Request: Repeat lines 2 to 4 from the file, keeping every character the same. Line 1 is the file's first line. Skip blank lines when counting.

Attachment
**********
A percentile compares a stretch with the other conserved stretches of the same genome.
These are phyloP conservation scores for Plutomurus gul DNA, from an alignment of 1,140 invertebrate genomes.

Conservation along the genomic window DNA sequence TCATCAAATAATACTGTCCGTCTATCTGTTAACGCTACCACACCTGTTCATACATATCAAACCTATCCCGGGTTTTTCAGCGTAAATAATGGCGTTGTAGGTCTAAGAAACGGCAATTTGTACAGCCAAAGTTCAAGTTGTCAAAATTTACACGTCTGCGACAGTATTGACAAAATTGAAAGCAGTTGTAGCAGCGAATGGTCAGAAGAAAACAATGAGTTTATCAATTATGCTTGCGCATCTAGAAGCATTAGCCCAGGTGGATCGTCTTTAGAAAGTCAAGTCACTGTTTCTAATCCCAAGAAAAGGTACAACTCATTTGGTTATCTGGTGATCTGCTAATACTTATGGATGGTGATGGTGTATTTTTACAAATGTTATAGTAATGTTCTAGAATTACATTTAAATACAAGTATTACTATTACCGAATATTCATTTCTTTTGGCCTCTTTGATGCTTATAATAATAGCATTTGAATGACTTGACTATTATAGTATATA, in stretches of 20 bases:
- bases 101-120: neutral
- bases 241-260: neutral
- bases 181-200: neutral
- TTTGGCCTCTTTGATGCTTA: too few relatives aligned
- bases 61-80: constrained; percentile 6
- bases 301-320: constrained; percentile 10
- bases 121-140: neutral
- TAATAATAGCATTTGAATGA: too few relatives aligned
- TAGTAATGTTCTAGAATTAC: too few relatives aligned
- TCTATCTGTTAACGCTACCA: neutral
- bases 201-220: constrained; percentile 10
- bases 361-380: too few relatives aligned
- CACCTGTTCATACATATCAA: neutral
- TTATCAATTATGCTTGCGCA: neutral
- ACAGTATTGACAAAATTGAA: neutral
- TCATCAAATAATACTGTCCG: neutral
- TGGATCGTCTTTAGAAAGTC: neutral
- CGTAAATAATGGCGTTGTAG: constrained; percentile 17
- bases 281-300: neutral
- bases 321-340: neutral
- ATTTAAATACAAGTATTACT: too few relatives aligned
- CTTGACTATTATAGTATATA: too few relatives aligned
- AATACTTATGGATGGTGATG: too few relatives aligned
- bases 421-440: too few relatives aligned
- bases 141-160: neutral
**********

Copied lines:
These are phyloP conservation scores for Plutomurus gul DNA, from an alignment of 1,140 invertebrate genomes.

Conservation along the genomic window DNA sequence TCATCAAATAATACTGTCCGTCTATCTGTTAACGCTACCACACCTGTTCATACATATCAAACCTATCCCGGGTTTTTCAGCGTAAATAATGGCGTTGTAGGTCTAAGAAACGGCAATTTGTACAGCCAAAGTTCAAGTTGTCAAAATTTACACGTCTGCGACAGTATTGACAAAATTGAAAGCAGTTGTAGCAGCGAATGGTCAGAAGAAAACAATGAGTTTATCAATTATGCTTGCGCATCTAGAAGCATTAGCCCAGGTGGATCGTCTTTAGAAAGTCAAGTCACTGTTTCTAATCCCAAGAAAAGGTACAACTCATTTGGTTATCTGGTGATCTGCTAATACTTATGGATGGTGATGGTGTATTTTTACAAATGTTATAGTAATGTTCTAGAATTACATTTAAATACAAGTATTACTATTACCGAATATTCATTTCTTTTGGCCTCTTTGATGCTTATAATAATAGCATTTGAATGACTTGACTATTATAGTATATA, in stretches of 20 bases:
- bases 101-120: neutral